A mortgage is a loan from a bank, online lender, or mortgage lender that allows you to buy a home. The house you buy with a mortgage loan serves as collateral for the money you borrow. Whether you’re a first-time buyer or your fifth home, understanding how a mortgage works can help you navigate the borrowing process better.
What is mortgage credit?
A mortgage loan is an offer of credit allowing us to finance a house. As the name suggests, the borrower must put a mortgage in order to obtain the loan. In exchange for the funds received by the buyer to buy property or a house, a lender obtains the buyer’s promise to repay the funds within a certain time at a certain cost.
The mortgage is legally binding and guarantees the bill by giving the lender the right to exercise a legal claim against the borrower’s house if the latter defaults on his obligations. Basically, the borrower is in possession of the property or the house, but it is the lender who owns it until everything is repaid.
The principle of repayment of mortgage credit
Mortgage credit generally needs to be paid back in the form of monthly payments, which include interest and a principle. The main thing is the repayment of the original amount borrowed, which reduces the balance. Interest, on the other hand, corresponds to the cost of borrowing the principal for the past month.
A monthly mortgage payment includes taxes, insurance, interest and principal. Taxes are remitted to local governments as a percentage of the property’s value. These tax amounts may vary depending on the place of residence of the borrower and are generally reassessed once a year.
Insurance payments go to mortgage and sub-prime insurance. Property mortgage insurance (PMI) protects the lender from losses incurred in the event of borrower default, while risk insurance protects both the borrower and the lender from property losses. Funds may be frozen or the lender may collect taxes and insurance.
Typically, the PMI is not necessary if you put 20% or more on your home. Until your payments are late, PMI payments are automatically terminated when you are halfway through your loan or when the loan to value ratio (LTV) reaches 78%. You can request a cancellation when your LTV reaches 80%.
Apply for a mortgage: the steps to follow
The mortgage application process can be stressful. The first thing the borrower should do before going to his bank is to get a copy of his credit report and to check it for errors. If incorrect information is provided, it should be challenged, as pending issues can lead to the rejection of a mortgage application or cause lenders to charge a higher interest rate.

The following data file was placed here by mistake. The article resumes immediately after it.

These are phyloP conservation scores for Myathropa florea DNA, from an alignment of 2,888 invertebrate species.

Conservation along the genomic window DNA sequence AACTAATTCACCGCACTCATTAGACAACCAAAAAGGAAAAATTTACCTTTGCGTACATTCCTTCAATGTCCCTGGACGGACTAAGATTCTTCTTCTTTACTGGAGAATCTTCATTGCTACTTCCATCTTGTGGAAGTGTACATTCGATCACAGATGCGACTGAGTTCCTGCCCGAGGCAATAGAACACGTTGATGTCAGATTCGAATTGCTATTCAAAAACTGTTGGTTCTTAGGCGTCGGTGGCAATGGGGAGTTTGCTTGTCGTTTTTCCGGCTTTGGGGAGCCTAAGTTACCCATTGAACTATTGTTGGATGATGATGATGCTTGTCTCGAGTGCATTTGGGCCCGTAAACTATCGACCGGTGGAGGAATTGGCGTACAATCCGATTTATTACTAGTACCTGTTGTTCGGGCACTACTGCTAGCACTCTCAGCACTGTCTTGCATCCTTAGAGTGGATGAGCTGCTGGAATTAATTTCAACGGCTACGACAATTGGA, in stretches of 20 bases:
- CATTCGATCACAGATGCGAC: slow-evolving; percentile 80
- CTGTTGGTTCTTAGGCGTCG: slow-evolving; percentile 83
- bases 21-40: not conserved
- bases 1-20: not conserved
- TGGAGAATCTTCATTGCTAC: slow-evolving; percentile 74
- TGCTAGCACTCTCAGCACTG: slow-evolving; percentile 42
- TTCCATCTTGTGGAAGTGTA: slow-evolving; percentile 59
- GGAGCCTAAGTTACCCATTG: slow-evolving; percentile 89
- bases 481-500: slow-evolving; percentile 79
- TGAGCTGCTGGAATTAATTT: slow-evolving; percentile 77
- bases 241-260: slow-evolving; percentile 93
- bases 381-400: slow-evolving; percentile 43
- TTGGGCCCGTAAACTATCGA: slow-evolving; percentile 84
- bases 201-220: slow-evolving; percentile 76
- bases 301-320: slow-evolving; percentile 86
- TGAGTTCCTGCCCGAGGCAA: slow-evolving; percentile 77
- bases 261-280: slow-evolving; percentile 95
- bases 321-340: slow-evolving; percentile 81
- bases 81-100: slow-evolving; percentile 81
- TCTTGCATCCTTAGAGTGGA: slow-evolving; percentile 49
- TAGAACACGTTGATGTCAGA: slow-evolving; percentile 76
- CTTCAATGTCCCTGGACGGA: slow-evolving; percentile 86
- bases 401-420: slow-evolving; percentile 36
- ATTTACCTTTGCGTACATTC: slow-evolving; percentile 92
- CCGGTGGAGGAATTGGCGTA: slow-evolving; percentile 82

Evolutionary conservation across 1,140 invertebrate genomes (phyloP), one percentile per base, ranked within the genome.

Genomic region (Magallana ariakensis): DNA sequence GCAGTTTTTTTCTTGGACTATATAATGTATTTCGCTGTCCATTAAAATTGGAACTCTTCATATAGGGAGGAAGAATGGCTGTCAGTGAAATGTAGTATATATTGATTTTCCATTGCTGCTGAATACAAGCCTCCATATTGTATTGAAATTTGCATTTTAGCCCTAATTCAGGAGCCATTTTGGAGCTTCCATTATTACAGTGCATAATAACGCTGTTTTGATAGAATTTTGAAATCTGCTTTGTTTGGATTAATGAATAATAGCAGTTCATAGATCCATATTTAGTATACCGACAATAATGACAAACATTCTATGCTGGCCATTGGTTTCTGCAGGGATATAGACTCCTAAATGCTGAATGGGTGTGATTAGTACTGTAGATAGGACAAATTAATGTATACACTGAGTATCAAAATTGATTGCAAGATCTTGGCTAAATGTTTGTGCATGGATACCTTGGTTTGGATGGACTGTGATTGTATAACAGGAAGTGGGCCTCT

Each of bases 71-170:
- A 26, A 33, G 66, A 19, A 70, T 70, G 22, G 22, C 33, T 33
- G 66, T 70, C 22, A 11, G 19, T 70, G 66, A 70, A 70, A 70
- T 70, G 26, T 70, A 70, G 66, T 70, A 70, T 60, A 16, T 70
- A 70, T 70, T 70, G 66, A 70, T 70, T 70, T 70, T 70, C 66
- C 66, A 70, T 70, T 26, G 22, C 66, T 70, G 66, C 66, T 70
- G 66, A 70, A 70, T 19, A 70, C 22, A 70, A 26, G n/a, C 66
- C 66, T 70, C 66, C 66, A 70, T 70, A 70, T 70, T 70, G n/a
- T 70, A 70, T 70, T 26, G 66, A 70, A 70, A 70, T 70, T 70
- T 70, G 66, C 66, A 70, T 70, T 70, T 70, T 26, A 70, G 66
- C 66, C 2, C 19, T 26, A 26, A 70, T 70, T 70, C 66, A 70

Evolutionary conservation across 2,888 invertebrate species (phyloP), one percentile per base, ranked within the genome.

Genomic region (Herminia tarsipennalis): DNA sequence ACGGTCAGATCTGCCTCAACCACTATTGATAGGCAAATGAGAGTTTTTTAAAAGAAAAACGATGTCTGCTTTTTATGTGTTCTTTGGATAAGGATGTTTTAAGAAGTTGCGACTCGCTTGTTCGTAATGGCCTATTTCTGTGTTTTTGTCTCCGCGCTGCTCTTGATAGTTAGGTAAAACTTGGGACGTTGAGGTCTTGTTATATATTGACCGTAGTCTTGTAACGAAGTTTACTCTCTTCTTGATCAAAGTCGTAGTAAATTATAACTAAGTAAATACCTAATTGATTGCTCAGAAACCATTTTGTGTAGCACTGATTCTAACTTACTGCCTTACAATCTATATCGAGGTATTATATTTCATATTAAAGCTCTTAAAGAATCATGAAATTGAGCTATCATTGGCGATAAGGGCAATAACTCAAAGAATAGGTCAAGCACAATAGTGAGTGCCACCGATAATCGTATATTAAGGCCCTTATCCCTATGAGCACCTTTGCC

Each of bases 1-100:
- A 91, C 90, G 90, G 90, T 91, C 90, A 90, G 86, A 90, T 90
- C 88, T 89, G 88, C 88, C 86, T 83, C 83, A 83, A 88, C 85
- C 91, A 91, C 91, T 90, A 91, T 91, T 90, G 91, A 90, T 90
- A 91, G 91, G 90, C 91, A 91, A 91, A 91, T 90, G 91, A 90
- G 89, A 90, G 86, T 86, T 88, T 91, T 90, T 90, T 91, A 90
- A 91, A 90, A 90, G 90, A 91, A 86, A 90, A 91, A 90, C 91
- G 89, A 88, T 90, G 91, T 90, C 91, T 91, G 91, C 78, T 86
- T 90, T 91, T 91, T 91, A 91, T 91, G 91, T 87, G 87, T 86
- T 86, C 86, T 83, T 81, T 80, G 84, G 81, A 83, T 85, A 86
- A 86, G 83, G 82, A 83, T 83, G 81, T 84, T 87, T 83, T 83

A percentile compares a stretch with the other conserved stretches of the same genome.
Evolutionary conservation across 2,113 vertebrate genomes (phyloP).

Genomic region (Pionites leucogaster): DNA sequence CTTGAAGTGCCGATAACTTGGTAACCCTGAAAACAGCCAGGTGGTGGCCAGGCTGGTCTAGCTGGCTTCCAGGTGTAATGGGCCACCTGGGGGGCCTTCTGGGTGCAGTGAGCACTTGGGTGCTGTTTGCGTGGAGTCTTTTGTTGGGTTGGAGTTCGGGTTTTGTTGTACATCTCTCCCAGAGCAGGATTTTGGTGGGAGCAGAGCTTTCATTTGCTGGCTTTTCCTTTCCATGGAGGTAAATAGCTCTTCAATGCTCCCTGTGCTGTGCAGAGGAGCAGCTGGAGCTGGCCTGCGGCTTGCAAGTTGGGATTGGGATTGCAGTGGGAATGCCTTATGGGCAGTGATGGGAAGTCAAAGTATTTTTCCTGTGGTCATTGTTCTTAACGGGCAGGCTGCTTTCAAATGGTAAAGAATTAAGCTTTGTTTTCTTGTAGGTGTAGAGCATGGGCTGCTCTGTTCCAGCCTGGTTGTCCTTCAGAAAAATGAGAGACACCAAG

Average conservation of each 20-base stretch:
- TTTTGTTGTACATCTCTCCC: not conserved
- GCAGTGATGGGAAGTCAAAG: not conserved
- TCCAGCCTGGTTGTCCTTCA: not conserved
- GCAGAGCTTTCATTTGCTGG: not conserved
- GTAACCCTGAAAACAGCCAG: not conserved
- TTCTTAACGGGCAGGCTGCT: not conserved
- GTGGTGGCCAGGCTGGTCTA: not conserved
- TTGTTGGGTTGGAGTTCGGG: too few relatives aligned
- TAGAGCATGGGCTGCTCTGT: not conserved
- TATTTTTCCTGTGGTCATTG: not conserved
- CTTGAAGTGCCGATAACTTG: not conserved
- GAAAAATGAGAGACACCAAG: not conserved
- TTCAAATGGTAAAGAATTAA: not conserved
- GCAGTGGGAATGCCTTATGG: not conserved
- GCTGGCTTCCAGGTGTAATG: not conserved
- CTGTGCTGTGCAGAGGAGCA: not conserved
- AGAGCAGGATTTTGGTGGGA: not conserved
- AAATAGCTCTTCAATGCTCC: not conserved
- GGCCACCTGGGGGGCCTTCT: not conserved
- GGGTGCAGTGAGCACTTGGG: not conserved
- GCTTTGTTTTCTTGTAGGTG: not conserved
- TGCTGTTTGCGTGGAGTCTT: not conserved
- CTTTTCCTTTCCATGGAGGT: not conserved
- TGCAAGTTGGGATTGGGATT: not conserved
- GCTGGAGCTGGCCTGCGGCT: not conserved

How to find the right mortgage lender?
A good mortgage lender will not only give you the best terms available, but they can also give you a specific loan feature that will give you a better experience. Here are some tips to help you find the best mortgage lender for your situation.
- Know your credit scores
Some lenders prefer to work with borrowers with near-perfect credit scores, while others are willing to work with borrowers with lower credit ratings. Checking your score is a smart first step, allowing you to understand which lenders to focus on.
- Finding the right mortgage
Some lenders specialize in certain types of loans and some even offer special loans that you cannot get anywhere else. Knowing what type of loan you need will help you narrow your search.
- Buy different lenders
Take the time to shop around to get an idea of what’s going on. Seeking advice from family, friends and colleagues is a good option. You can also consult your bank or your caisse to find out about the offers on offer. And be sure to ask questions to find out about their loan specialty, as well as the time it takes to get pre-approved or close a loan.
- Get some loan estimates
Compare the deals by talking to at least three different lenders to help you find the best deal. The more rates you get, the more you are a lender, the more you will get the lowest rate available for your financial profile and your credit profile.